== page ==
Sixteen Acres Garden Center in Springfield helping refugee family from Ukraine

The United States continues to render aid to the war torn country of Ukraine as Russia’s invasion surpassed the one year mark in February.
Published: May. 31, 2023 at 7:15 PM EDT
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SPRINGFIELD, Mass. (WGGB/WSHM) - The United States continues to render aid to the war torn country of Ukraine as Russia’s invasion surpassed the one year mark in February.

‘Uniting for Ukraine’ is a program set up to welcome Ukrainian refugees with family members here in America. One family taking advantage of that can be found right here in Springfield at Sixteen Acres Garden Center located at 1359 Wilbraham Road.

In 1962 John Bordenuk brought his gardening skills from Ukraine here to the United States and opened up Sixteen Acres Garden Center. Now today, his daughter, Judy and her cousin, Vira are working alongside each other as Vira and her family seek refuge here in the United States.

“The war in Ukraine. It’s a terrible time for my country,” explains Vira Syrota, a Ukrainian refugee.

Last September Vira and her 12-year-old son, Stephan made the journey from Ukraine to western Mass. They arrived in Wilbraham in September under the ‘Uniting for Ukraine’ program – where Ukrainians have the opportunity to be sponsored by family members in the U.S. over a two year time period.

“People help me. Judy is an angel. And Judy’s family and friends,” Vira tells Western Mass News.

Vira and her son are sponsored by her cousin, Judy Bordenuk – the owner of Sixteen Acres Garden Center in Springfield.

“They expressed their desire to come over and I know her son was very afraid. They would have the sirens going and he would go in the basement and he wouldn’t want to come out. So, I thought I had to do something. And we were able to get them here,” says Judy.

She tells Western Mass News she met Vira when she traveled to Ukraine fifteen years ago to meet her father’s family. She credits her father’s Ukrainian roots for his gardening passion that translated to his business.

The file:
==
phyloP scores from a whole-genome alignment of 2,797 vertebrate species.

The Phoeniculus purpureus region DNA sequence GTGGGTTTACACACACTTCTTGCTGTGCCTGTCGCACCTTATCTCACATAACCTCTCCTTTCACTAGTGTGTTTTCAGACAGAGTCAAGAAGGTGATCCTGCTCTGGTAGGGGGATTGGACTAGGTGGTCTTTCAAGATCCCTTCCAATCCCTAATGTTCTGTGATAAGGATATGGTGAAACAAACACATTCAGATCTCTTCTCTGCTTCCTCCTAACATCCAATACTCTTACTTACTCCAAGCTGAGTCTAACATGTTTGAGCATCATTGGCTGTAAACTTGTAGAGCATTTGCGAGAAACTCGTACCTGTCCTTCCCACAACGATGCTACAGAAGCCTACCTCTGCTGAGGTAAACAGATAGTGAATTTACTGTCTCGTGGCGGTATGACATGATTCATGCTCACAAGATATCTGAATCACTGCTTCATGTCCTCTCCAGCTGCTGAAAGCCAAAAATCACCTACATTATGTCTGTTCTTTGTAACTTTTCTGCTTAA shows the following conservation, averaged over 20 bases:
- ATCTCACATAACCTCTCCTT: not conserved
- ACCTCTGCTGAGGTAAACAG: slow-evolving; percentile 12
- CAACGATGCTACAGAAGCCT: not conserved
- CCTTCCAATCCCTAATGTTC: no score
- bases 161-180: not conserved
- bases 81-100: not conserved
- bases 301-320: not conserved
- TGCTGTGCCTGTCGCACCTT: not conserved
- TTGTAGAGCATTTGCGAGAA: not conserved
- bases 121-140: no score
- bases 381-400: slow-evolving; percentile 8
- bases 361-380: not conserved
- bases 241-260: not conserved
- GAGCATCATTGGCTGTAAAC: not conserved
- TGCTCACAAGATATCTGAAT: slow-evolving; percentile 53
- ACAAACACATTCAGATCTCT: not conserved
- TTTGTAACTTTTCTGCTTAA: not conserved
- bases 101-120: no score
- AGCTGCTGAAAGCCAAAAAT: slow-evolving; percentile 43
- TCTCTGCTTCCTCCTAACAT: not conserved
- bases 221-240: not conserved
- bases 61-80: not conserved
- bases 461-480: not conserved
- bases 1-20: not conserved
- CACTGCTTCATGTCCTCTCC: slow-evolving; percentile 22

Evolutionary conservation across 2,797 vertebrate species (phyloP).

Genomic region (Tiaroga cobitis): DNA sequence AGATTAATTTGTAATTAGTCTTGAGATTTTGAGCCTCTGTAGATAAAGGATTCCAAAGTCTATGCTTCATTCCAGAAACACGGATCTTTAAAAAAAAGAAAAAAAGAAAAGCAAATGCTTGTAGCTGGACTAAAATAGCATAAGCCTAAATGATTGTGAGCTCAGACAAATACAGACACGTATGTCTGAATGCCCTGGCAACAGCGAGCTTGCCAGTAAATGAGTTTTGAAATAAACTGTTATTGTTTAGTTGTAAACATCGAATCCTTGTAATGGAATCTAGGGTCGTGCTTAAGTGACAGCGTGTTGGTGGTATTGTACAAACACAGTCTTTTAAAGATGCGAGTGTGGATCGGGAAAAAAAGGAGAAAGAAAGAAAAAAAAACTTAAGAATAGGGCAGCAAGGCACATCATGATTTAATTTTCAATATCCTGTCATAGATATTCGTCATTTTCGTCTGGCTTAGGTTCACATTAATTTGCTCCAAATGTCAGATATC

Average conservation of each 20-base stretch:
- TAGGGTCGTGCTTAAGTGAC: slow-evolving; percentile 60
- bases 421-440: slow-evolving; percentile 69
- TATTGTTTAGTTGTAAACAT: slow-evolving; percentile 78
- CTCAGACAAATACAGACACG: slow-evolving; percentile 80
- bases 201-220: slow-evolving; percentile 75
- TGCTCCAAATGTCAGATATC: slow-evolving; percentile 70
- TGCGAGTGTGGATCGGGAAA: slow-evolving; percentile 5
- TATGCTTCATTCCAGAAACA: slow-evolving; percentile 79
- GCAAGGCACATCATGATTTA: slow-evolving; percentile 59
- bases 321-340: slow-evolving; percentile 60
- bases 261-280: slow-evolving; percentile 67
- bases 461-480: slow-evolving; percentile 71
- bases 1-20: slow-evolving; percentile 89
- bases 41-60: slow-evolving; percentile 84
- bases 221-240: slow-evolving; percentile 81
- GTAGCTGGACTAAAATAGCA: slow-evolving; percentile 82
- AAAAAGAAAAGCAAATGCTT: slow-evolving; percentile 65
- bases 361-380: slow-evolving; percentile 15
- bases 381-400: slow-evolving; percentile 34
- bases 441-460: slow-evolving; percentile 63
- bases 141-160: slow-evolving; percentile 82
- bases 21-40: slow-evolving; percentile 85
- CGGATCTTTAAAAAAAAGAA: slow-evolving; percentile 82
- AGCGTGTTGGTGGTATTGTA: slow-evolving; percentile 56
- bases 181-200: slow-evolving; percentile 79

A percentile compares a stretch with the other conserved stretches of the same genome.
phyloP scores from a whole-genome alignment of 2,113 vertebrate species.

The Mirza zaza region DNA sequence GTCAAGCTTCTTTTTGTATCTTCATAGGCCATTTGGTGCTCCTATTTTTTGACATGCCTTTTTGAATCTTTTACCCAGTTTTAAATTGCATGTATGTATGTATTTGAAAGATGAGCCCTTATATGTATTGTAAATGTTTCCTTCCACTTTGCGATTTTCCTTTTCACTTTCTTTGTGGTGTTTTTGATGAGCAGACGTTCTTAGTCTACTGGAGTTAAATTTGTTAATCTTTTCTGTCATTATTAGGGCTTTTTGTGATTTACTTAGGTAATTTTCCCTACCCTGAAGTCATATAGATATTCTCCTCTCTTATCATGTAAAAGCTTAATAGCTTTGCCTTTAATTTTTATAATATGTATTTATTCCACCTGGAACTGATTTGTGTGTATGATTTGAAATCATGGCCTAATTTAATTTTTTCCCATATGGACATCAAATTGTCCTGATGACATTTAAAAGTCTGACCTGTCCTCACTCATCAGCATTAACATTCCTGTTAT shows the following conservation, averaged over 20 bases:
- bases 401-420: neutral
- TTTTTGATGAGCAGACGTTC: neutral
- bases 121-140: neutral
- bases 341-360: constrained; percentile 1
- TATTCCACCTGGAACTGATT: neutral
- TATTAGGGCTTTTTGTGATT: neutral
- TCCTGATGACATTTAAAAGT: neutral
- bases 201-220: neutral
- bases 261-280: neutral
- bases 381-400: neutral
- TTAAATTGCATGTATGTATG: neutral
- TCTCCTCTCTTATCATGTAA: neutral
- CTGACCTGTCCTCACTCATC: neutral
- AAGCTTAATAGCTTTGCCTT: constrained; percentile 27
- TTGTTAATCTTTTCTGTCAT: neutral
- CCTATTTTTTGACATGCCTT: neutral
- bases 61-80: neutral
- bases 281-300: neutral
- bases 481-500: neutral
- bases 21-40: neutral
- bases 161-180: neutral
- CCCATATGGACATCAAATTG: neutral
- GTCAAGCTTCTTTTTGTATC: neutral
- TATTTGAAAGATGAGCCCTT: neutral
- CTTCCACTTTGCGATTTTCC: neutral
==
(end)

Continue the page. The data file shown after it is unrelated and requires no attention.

“His parents learned how to work the land, grow plants and that’s really the start of Sixteen Acres. They taught their son how to grow plants and he took it further and started his own business,” Judy explains.

The Garden Center has become a love for Judy as well – but now it serves as a place that Vira feels a sense of home away from home.

“My job in Sixteen Acres helps me. I need to answer customers. I study new words. All my life I lived in a village. And I liked to garden. I had many different flowers in my yard and different bushes and different, different flowers. So, this job I can relax,” notes Vira.

While working at Sixteen Acres Vira is also taking classes at Holyoke Community College to learn English – and she says her son shares many of the lessons he’s learning in his sixth grade class at Wilbraham Middle School.

While Stephan is adapting well playing sports for the first time like basketball and soccer it hasn’t been easy.

“He has lots of friends. At the first time it wasn’t very good. It’s a different life, different people, different culture, and different language,” Vira tells us.

“They are doing very well. They have adapted, and it is a very different culture for them. Stephan said to me when he first got here during the first week he said I feel like I just woke up in an American movie,” explains Judy.

Vira’s husband was able to reunite with his family here in Massachusetts last month – but there are still many others facing the war in Ukraine every day.

“I miss my parents and my country and friends and family,” Vira notes.

Judy tells us that she is hopeful one day they can return to their home but for now she is happy to provide her cousins with a safe place to live.

“We’re hoping that maybe they can stay. Or have the ability to visit their parents sometimes and stay in the United States. But we don’t know what the future of the program has that they’re here under. But we do know that they are here safe and sound and what else can we ask for,” Judy explains.

And she knows her father is looking down proud of the legacy that’s being carried on.

“She just loves being here like my father did. He loved being among the flowers and rearranging them and making room for new ones. And we feel that his spirit is even more enhanced with his relatives being here. Our relatives,” adds Judy.